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Sign above the door leading to Pasquale's
"Then, when we would finally change, we'd find out we were still behind everybody else in Jackson. That's what made the decision to retire so difficult," he said. "We had the greatest customers in the world."
Harn's basis for such a grand statement is solid: "Never once, in 28 years of business, did we have an 'incident,'. We never had a break-in, an attempted break-in, glass breakage (when our whole store front was glass), or any kind of incident on our part of the shopping center parking lot."
"We basically pulled from the same fine families families that came in from day one," he added. "Children who went to school at Murrah and Callaway came in, and years later they brought in their children and grandchildren."
'What you start with'
"The type of people who came in were nice and respectful, and that's the way we treated them. We were always very nice, but we were also very firm.
"We didn't allow any hang-arounds, and that's something else we started from day one. You live with what you start with."
Of all the memories from 28 years of business, business, Albert Harn said something that happened happened just a year or so ago sticks out: His wife tricked him into taking a phone order across the street to Tiffany's Cabaret.
He said rumors are true that many female employees at Tiffany's wear little clothing.
"I've never been so embarrassed in my life," Harn, a rock-steady church member, said, laughing. "And I never got out of a place so fast in my life."
While retirement is good, Harn said, he misses the business. Separating the people from the restaurants is impossible, he said.
"The two went hand in hand. The people were our business. We thrived on our customers, and that's the part we miss the most."
That and the food. The Harns never tired of their own food. They never were tempted to slip off somewhere for a quick burger or chicken leg. What they cooked was what they ate.
"We ate that food every day for 28 years, and we loved it," he said. "As a matter of fact, I'd love to have some right now."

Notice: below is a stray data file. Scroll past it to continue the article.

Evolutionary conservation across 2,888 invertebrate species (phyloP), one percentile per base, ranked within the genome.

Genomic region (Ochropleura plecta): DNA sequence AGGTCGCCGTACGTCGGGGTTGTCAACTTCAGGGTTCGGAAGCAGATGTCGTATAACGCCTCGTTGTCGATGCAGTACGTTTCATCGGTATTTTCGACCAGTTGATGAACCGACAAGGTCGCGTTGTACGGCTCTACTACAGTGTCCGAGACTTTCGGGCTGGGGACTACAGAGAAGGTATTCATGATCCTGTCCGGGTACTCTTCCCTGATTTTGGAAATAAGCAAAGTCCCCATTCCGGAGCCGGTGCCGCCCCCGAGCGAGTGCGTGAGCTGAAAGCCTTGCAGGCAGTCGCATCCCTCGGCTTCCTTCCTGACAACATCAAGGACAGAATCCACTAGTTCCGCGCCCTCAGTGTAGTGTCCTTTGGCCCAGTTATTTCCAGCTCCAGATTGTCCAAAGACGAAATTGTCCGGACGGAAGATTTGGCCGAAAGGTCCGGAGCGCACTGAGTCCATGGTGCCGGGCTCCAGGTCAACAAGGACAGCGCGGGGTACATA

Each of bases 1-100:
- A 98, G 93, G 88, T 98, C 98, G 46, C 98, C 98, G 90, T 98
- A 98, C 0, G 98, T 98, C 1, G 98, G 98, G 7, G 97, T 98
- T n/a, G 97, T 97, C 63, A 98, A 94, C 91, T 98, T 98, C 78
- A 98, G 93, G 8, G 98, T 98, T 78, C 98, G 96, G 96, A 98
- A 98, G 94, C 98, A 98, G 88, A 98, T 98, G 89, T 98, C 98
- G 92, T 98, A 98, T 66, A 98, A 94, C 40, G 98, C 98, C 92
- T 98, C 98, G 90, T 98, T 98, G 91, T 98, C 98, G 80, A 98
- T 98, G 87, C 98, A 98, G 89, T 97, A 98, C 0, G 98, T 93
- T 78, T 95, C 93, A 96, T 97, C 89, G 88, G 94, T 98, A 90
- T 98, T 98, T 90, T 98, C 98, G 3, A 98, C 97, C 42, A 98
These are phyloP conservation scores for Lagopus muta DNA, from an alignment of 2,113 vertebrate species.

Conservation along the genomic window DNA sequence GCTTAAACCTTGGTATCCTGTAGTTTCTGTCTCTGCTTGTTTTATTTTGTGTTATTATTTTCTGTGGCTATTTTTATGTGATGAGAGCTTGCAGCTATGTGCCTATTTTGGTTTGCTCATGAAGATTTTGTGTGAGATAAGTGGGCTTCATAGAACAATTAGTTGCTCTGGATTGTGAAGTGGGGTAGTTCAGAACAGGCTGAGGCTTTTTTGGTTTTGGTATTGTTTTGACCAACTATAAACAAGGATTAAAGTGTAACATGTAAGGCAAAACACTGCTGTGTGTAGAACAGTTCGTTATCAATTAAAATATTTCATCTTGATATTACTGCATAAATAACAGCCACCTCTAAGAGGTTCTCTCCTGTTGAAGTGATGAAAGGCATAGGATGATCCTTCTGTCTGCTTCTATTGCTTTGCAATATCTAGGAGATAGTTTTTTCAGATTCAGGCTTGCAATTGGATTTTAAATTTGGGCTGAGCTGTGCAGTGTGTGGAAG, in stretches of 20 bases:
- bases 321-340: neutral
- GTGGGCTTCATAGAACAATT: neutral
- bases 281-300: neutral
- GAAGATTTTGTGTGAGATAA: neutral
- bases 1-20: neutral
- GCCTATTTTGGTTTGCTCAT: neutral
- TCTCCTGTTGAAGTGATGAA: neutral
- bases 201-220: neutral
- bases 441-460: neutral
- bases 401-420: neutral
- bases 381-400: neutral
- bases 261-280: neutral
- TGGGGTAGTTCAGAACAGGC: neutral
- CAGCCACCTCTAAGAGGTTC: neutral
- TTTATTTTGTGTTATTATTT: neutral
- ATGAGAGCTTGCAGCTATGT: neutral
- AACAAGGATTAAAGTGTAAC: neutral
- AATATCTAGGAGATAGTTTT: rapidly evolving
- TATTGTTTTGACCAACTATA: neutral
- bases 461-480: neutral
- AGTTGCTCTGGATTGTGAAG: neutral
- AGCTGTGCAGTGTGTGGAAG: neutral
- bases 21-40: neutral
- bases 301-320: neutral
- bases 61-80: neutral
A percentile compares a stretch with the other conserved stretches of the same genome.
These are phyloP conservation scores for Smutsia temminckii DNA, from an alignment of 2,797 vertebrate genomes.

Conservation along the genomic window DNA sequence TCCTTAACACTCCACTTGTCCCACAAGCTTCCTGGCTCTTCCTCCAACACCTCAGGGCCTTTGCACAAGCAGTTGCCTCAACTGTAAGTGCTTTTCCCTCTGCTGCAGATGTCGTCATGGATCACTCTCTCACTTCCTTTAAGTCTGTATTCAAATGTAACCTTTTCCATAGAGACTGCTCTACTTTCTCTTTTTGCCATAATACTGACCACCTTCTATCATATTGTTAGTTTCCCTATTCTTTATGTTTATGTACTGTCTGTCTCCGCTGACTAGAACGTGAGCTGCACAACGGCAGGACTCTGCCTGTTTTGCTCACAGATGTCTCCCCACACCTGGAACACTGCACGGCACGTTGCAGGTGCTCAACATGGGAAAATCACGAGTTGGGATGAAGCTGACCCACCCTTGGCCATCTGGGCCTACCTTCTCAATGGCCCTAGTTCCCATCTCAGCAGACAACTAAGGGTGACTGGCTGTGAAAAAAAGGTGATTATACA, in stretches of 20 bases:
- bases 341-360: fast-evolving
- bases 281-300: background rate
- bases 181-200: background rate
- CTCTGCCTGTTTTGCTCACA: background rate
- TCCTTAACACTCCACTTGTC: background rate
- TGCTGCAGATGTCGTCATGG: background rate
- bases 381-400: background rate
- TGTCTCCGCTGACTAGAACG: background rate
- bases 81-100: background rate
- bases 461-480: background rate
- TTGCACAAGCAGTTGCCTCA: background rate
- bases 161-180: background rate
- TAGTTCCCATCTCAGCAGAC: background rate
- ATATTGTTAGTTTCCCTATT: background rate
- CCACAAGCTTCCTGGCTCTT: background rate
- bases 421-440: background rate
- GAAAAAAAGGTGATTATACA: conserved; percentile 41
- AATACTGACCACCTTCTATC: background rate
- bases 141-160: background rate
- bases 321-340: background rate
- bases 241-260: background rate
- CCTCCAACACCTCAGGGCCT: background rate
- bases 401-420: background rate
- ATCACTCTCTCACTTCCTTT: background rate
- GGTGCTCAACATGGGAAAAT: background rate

Wouldn't we all?
Mississippi Retro Apparel are wearable flashbacks from years gone by.
They are for the crowd that knew the bars, clubs, restaurants and music of the 60's, 70's, 80's and 90's. They are reminders of the best of times spent with family and friends at the best places, those places, back then.
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Under most circumstances, the closing of a restaurant is no major story except, of course, to the people involved in it.
When a landmark shuts down, however, that's another matter altogether.
Albert and Mary Nell Harn are not exactly in good graces with a lot of Jackson area diners these days. They shut down a landmark.
Back on Feb. 28, they closed the doors to Pas-quales and El Burrito the two-in-one restaurant they operated for 28 years in the North-wood Shopping Center (across North State Street from Primos Northgate).
Albert Harn said it was "the most difficult thing we've ever had to do." But it was time for retirement; time for their grandchildren.
While the Harns' innumerable friends are happy for them, there are still almost daily reminders reminders that they are missed.
Calling up in tears
"We can't go anywhere without somebody getting all over us," he said recently. "We've had people calling up, crying, wanting to know what their grandchildren were going to do. It's all been very moving, and Mary Nell and I appreciate appreciate it."
The restaurants were strictly a partnership for the couple together, now, for 46 years. Albert ran Pasquales; Mary Nell ran El Burrito.
Many of their customers during the final years of operation were third-generation customers. The couple had sold pizza and tacos to their parents and their grandparents.
Albert Harn said as near as he could figure, their success was because of three things: "We tried to treat everyone nice, we turned out good food and we kept the prices as low as we possibly could.
"There were times when we went as long as four years without a price change."
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Joint advertisement for El Burritto and Pasquale's
El Burrito - Jackson
Customers Cry After Retirees Close Landmark Eateries
Originally printed in The Clarion Ledger on June 4, 1993
El Burritto menu
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